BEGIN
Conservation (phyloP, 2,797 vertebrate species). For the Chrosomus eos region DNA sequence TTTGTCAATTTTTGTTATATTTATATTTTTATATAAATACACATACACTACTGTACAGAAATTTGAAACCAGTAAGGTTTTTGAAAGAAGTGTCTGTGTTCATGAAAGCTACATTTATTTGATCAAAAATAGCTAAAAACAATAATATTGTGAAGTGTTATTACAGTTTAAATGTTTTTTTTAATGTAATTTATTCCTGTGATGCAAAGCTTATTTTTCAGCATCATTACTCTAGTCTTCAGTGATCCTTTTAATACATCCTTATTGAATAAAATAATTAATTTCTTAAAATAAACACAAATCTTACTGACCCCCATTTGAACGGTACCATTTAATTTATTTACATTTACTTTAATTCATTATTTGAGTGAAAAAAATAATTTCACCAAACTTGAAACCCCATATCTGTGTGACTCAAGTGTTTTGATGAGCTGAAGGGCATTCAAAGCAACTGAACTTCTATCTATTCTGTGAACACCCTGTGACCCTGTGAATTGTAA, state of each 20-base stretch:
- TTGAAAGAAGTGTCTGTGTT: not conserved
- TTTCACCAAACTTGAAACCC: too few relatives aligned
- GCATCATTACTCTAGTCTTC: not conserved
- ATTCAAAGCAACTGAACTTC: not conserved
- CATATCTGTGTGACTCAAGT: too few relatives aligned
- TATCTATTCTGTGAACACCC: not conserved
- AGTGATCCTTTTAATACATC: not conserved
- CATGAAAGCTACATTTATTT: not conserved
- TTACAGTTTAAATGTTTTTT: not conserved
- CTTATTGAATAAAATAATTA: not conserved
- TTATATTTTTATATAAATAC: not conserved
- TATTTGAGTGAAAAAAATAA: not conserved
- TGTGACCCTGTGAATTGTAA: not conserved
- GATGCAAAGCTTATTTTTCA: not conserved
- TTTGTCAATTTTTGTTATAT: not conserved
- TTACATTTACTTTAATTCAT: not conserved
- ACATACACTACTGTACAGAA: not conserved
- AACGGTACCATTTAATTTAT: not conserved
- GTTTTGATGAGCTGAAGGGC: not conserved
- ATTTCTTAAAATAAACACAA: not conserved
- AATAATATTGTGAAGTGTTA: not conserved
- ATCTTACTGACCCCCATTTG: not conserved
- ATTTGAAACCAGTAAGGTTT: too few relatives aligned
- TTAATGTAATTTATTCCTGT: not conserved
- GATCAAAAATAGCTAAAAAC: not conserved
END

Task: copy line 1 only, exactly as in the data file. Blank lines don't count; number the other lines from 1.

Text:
Conservation (phyloP, 2,797 vertebrate species). For the Chrosomus eos region DNA sequence TTTGTCAATTTTTGTTATATTTATATTTTTATATAAATACACATACACTACTGTACAGAAATTTGAAACCAGTAAGGTTTTTGAAAGAAGTGTCTGTGTTCATGAAAGCTACATTTATTTGATCAAAAATAGCTAAAAACAATAATATTGTGAAGTGTTATTACAGTTTAAATGTTTTTTTTAATGTAATTTATTCCTGTGATGCAAAGCTTATTTTTCAGCATCATTACTCTAGTCTTCAGTGATCCTTTTAATACATCCTTATTGAATAAAATAATTAATTTCTTAAAATAAACACAAATCTTACTGACCCCCATTTGAACGGTACCATTTAATTTATTTACATTTACTTTAATTCATTATTTGAGTGAAAAAAATAATTTCACCAAACTTGAAACCCCATATCTGTGTGACTCAAGTGTTTTGATGAGCTGAAGGGCATTCAAAGCAACTGAACTTCTATCTATTCTGTGAACACCCTGTGACCCTGTGAATTGTAA, state of each 20-base stretch: